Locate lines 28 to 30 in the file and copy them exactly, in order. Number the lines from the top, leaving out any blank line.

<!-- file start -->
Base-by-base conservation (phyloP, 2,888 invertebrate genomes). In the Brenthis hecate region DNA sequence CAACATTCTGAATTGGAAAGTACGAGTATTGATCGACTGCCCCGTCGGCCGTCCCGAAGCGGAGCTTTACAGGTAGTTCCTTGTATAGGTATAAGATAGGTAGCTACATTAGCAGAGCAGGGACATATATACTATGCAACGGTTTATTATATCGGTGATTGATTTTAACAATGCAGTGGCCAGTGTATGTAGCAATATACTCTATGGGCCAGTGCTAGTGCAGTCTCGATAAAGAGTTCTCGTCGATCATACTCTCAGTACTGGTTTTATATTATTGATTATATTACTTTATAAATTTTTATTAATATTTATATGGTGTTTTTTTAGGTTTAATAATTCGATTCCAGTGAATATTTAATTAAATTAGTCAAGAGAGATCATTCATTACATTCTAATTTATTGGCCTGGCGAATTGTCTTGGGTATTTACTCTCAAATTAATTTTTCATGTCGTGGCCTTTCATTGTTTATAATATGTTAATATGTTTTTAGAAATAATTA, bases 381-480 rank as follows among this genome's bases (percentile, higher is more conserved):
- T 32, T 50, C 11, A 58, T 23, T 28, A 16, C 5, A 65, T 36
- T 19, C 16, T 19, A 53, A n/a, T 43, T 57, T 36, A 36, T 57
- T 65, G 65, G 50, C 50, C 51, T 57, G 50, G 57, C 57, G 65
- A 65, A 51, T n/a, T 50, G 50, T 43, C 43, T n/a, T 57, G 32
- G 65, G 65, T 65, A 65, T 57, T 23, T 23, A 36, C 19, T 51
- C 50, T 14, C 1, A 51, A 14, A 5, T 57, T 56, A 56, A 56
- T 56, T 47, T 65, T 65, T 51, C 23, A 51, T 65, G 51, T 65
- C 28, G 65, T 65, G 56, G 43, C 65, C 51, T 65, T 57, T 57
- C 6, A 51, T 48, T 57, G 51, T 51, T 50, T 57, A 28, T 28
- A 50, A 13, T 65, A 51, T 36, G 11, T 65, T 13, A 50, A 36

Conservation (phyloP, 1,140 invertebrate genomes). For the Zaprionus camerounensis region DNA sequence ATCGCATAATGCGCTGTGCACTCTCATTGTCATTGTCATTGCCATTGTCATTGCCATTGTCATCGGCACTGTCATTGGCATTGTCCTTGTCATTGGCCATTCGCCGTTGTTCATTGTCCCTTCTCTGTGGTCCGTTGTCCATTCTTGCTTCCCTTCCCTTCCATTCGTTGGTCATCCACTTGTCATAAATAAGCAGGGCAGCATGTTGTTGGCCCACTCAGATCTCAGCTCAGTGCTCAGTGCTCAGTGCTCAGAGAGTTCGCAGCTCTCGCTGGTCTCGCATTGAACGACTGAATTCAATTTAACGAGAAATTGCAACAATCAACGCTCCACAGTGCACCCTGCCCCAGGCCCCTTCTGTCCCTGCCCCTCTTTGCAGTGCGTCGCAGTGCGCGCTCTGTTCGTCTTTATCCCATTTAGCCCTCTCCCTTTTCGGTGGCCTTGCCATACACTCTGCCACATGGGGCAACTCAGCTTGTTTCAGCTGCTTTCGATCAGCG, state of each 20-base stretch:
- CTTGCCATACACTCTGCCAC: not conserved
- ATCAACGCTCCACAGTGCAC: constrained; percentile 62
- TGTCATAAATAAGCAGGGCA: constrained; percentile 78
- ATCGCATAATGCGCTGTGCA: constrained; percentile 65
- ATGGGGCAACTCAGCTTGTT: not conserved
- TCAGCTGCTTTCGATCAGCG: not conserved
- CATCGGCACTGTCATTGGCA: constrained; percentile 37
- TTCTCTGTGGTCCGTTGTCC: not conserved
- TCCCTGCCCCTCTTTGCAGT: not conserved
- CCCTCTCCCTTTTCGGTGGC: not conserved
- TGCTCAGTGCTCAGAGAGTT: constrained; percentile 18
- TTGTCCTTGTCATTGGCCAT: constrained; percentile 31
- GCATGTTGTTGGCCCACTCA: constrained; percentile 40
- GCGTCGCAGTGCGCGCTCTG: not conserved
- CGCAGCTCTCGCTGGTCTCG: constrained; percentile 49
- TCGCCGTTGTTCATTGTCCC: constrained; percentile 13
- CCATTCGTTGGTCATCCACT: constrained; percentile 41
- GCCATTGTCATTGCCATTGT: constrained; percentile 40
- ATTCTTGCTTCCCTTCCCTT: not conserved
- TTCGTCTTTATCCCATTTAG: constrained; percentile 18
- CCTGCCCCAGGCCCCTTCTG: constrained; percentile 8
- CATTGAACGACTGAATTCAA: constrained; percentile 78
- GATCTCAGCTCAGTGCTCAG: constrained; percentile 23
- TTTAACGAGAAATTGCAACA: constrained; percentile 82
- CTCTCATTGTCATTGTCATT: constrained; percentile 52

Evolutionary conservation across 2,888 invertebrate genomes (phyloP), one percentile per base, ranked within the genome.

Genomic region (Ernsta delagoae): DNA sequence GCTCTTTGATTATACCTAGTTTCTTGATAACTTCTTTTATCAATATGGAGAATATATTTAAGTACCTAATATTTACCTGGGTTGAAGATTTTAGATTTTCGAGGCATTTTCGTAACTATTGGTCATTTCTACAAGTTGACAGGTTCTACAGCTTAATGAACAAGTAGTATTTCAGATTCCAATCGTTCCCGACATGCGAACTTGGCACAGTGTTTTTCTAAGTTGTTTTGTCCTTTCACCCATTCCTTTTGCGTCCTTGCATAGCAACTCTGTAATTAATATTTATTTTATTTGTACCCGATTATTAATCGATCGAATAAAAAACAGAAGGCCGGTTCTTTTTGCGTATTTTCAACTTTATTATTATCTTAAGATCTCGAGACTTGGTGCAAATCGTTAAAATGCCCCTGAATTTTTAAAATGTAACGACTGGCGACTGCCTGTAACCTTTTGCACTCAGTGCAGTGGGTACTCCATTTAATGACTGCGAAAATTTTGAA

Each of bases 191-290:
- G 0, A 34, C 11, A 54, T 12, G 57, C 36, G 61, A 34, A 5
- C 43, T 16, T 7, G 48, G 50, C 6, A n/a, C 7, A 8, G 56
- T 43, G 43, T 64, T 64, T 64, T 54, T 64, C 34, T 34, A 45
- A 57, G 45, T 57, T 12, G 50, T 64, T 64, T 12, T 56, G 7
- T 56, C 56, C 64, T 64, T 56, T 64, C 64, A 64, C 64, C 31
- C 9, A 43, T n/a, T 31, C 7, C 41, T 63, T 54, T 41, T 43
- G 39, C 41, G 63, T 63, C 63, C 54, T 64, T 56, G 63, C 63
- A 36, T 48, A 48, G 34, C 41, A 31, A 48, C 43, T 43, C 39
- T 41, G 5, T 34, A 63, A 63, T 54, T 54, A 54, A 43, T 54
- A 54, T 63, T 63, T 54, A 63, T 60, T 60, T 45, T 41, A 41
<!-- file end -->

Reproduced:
- TCGCCGTTGTTCATTGTCCC: constrained; percentile 13
- CCATTCGTTGGTCATCCACT: constrained; percentile 41
- GCCATTGTCATTGCCATTGT: constrained; percentile 40